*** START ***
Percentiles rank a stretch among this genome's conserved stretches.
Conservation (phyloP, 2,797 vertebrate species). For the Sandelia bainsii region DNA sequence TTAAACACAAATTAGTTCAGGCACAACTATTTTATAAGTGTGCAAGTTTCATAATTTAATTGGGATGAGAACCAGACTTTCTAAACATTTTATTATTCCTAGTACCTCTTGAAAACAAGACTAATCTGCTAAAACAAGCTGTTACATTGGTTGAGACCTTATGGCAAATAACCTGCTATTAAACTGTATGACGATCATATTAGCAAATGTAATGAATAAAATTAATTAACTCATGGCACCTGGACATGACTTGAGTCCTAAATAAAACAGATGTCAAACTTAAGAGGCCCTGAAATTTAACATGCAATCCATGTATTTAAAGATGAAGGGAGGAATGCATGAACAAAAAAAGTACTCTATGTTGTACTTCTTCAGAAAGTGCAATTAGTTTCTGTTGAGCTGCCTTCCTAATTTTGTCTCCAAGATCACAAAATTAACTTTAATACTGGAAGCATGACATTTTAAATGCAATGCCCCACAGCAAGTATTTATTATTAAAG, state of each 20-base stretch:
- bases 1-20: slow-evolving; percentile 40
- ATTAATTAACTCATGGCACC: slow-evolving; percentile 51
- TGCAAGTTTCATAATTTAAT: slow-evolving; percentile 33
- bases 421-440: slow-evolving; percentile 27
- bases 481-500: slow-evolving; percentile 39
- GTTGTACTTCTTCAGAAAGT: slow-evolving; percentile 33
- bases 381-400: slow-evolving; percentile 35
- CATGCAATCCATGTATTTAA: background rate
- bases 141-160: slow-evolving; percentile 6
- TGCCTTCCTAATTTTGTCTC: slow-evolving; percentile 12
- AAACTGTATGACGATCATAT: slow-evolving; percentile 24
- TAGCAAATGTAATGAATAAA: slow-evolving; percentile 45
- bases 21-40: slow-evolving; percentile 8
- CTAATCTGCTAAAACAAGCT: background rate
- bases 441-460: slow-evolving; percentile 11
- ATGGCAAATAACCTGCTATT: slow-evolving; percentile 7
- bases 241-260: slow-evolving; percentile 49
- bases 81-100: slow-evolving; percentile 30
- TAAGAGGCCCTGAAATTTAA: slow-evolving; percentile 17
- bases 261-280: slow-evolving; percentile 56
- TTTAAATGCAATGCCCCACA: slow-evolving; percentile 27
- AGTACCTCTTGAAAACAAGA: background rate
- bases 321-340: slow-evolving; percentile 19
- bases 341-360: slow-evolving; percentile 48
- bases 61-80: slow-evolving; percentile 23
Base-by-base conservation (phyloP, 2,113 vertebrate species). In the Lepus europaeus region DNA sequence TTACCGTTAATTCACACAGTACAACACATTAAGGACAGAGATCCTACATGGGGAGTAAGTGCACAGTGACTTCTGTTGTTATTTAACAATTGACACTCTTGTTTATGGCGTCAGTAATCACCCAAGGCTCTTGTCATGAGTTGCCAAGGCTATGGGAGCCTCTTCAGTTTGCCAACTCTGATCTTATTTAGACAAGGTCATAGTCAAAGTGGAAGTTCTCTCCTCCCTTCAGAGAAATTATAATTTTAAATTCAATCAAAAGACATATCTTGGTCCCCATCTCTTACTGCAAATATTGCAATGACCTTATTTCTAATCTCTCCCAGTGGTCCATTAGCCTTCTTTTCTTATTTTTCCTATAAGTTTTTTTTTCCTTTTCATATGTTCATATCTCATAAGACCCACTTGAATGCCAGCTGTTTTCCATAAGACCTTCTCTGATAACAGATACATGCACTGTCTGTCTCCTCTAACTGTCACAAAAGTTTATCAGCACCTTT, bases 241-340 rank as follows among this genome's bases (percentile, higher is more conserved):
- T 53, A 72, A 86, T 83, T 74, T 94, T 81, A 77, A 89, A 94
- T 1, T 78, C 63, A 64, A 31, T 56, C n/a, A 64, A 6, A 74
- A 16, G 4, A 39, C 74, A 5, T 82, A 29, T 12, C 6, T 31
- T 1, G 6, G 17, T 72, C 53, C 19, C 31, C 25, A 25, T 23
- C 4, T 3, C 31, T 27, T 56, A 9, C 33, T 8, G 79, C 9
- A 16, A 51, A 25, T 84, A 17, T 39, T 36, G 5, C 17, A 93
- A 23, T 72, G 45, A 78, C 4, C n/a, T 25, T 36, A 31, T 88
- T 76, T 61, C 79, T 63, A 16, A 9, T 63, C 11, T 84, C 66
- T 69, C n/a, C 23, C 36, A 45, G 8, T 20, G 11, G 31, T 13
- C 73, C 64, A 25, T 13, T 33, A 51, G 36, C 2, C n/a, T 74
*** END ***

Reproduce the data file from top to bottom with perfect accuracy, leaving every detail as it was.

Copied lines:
Percentiles rank a stretch among this genome's conserved stretches.
Conservation (phyloP, 2,797 vertebrate species). For the Sandelia bainsii region DNA sequence TTAAACACAAATTAGTTCAGGCACAACTATTTTATAAGTGTGCAAGTTTCATAATTTAATTGGGATGAGAACCAGACTTTCTAAACATTTTATTATTCCTAGTACCTCTTGAAAACAAGACTAATCTGCTAAAACAAGCTGTTACATTGGTTGAGACCTTATGGCAAATAACCTGCTATTAAACTGTATGACGATCATATTAGCAAATGTAATGAATAAAATTAATTAACTCATGGCACCTGGACATGACTTGAGTCCTAAATAAAACAGATGTCAAACTTAAGAGGCCCTGAAATTTAACATGCAATCCATGTATTTAAAGATGAAGGGAGGAATGCATGAACAAAAAAAGTACTCTATGTTGTACTTCTTCAGAAAGTGCAATTAGTTTCTGTTGAGCTGCCTTCCTAATTTTGTCTCCAAGATCACAAAATTAACTTTAATACTGGAAGCATGACATTTTAAATGCAATGCCCCACAGCAAGTATTTATTATTAAAG, state of each 20-base stretch:
- bases 1-20: slow-evolving; percentile 40
- ATTAATTAACTCATGGCACC: slow-evolving; percentile 51
- TGCAAGTTTCATAATTTAAT: slow-evolving; percentile 33
- bases 421-440: slow-evolving; percentile 27
- bases 481-500: slow-evolving; percentile 39
- GTTGTACTTCTTCAGAAAGT: slow-evolving; percentile 33
- bases 381-400: slow-evolving; percentile 35
- CATGCAATCCATGTATTTAA: background rate
- bases 141-160: slow-evolving; percentile 6
- TGCCTTCCTAATTTTGTCTC: slow-evolving; percentile 12
- AAACTGTATGACGATCATAT: slow-evolving; percentile 24
- TAGCAAATGTAATGAATAAA: slow-evolving; percentile 45
- bases 21-40: slow-evolving; percentile 8
- CTAATCTGCTAAAACAAGCT: background rate
- bases 441-460: slow-evolving; percentile 11
- ATGGCAAATAACCTGCTATT: slow-evolving; percentile 7
- bases 241-260: slow-evolving; percentile 49
- bases 81-100: slow-evolving; percentile 30
- TAAGAGGCCCTGAAATTTAA: slow-evolving; percentile 17
- bases 261-280: slow-evolving; percentile 56
- TTTAAATGCAATGCCCCACA: slow-evolving; percentile 27
- AGTACCTCTTGAAAACAAGA: background rate
- bases 321-340: slow-evolving; percentile 19
- bases 341-360: slow-evolving; percentile 48
- bases 61-80: slow-evolving; percentile 23
Base-by-base conservation (phyloP, 2,113 vertebrate species). In the Lepus europaeus region DNA sequence TTACCGTTAATTCACACAGTACAACACATTAAGGACAGAGATCCTACATGGGGAGTAAGTGCACAGTGACTTCTGTTGTTATTTAACAATTGACACTCTTGTTTATGGCGTCAGTAATCACCCAAGGCTCTTGTCATGAGTTGCCAAGGCTATGGGAGCCTCTTCAGTTTGCCAACTCTGATCTTATTTAGACAAGGTCATAGTCAAAGTGGAAGTTCTCTCCTCCCTTCAGAGAAATTATAATTTTAAATTCAATCAAAAGACATATCTTGGTCCCCATCTCTTACTGCAAATATTGCAATGACCTTATTTCTAATCTCTCCCAGTGGTCCATTAGCCTTCTTTTCTTATTTTTCCTATAAGTTTTTTTTTCCTTTTCATATGTTCATATCTCATAAGACCCACTTGAATGCCAGCTGTTTTCCATAAGACCTTCTCTGATAACAGATACATGCACTGTCTGTCTCCTCTAACTGTCACAAAAGTTTATCAGCACCTTT, bases 241-340 rank as follows among this genome's bases (percentile, higher is more conserved):
- T 53, A 72, A 86, T 83, T 74, T 94, T 81, A 77, A 89, A 94
- T 1, T 78, C 63, A 64, A 31, T 56, C n/a, A 64, A 6, A 74
- A 16, G 4, A 39, C 74, A 5, T 82, A 29, T 12, C 6, T 31
- T 1, G 6, G 17, T 72, C 53, C 19, C 31, C 25, A 25, T 23
- C 4, T 3, C 31, T 27, T 56, A 9, C 33, T 8, G 79, C 9
- A 16, A 51, A 25, T 84, A 17, T 39, T 36, G 5, C 17, A 93
- A 23, T 72, G 45, A 78, C 4, C n/a, T 25, T 36, A 31, T 88
- T 76, T 61, C 79, T 63, A 16, A 9, T 63, C 11, T 84, C 66
- T 69, C n/a, C 23, C 36, A 45, G 8, T 20, G 11, G 31, T 13
- C 73, C 64, A 25, T 13, T 33, A 51, G 36, C 2, C n/a, T 74